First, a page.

When Sana did not reach Naya Chowk on February 24, his father got worried, and began to search for his son. Bhubaneswar yielded no clue. A ‘missing person’ report was published in different newspapers. It was only after a year, in 2009, when the Odisha police went to West Bengal to investigate the case, that the local police informed Gobind Sana about the arrest of his son. Gobind Sana told me, “I was terribly shocked to know that my son was arrested as a Maoist. It was only with much difficulty that I could meet Ranjit in jail. I found him completely traumatised and disheartened. Again and again he pleaded with me to get him released. I was also helpless.” Gobind tried to complete his sentence, but failed, his eyes welling up with tears.

Gobind Sana hired an advocate to defend his son, but found that he could not afford to pay his fees. He met the then secretary of the CPI(M), Odisha state committee, Janardan Pati, who asked him to meet advocate Tripathy. Tripathy is known for doing pro-bono cases for Dalits and Adivasis  in Odisha. Gobind Sana went to him with the case sometime in June 2011.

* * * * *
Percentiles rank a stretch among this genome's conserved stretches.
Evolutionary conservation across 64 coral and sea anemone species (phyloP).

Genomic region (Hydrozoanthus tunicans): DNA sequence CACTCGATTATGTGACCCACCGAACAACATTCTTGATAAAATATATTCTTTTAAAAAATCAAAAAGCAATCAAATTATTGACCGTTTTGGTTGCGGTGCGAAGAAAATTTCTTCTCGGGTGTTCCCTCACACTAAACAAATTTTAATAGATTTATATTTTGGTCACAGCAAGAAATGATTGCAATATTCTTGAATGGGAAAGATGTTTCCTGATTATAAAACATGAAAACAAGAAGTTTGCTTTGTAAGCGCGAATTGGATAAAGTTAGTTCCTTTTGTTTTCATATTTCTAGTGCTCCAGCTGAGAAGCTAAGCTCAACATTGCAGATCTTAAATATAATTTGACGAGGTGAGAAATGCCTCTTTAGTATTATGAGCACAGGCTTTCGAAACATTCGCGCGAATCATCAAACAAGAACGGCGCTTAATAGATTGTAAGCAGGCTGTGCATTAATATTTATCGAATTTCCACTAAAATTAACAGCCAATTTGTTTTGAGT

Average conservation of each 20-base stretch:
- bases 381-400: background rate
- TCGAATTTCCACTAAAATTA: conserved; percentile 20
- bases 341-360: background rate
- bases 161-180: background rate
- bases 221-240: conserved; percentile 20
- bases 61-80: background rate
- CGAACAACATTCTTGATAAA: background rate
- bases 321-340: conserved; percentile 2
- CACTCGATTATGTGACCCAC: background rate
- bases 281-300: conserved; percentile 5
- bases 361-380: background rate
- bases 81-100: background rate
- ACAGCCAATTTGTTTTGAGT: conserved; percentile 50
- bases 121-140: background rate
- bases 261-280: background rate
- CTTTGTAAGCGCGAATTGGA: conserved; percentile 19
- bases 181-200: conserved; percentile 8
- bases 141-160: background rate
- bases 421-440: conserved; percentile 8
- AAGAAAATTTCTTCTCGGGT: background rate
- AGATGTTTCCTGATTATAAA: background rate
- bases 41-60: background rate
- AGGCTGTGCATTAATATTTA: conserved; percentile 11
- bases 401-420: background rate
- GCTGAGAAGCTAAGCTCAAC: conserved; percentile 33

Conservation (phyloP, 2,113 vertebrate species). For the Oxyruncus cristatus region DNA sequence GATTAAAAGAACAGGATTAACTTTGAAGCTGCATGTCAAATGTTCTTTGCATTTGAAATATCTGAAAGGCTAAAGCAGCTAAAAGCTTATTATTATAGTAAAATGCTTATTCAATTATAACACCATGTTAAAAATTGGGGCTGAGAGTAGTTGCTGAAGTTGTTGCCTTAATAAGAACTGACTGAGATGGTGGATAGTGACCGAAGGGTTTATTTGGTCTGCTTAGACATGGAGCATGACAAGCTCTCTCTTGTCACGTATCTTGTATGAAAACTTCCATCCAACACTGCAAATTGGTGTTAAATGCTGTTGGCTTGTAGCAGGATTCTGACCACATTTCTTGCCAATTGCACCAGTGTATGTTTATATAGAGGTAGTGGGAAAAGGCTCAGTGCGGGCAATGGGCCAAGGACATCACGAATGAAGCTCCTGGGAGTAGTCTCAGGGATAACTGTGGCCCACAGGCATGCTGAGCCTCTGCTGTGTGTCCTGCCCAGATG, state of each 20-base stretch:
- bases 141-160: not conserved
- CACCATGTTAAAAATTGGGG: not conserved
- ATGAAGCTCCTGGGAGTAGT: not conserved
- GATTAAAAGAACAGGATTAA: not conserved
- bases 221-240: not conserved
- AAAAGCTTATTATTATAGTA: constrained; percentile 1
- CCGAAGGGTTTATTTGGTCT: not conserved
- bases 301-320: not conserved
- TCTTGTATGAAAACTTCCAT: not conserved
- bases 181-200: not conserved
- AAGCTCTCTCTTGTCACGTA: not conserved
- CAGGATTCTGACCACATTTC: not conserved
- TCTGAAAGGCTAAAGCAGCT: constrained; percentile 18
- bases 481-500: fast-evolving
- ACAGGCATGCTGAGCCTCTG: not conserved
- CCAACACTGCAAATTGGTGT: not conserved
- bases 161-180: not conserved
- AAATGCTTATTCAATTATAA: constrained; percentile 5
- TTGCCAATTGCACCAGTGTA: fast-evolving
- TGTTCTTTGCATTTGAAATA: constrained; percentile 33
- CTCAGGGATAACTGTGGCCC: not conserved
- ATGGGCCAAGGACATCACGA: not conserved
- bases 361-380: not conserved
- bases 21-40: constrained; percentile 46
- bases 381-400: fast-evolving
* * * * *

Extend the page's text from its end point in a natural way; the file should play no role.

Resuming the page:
Tripathy told me, “I believe that every accused person has a right to be defended; whether rich or poor, he or she should have access to the justice delivery system. Being moved by Ranjit’s plight, I considered it my professional and ethical obligation to take up the case.”

The profile of a wanted Maoist

The police FIR against Sana contains every possible charge in the IPC: Sections 121A (waging war), 122 (collecting arms with the intention of waging war), 147 (rioting), 148 (rioting, armed with deadly weapon), 149 (being a member of an unlawful assembly), 341 (wrongful restraint), 342 (wrongful confinement), 323 (voluntarily causing hurt), 324 (voluntarily causing hurt by dangerous weapons), 325 (voluntarily causing grievous hurt), 326 (voluntarily causing grievous hurt by dangerous weapons), 307 (attempt to murder), 302 (murder), 396 (dacoity with murder), 436 (mischief by fire or explosive substance with intent to destroy house), 427 (mischief causing damage to the amount of fifty rupees). All of this read with Section 25 and Section 27 of the Arms Act, Section 3 of the Explosive Substance Act, Section 3 of Prevention to Damage of Public Property Act, and Section 7 of the Criminal Law Amendment Act.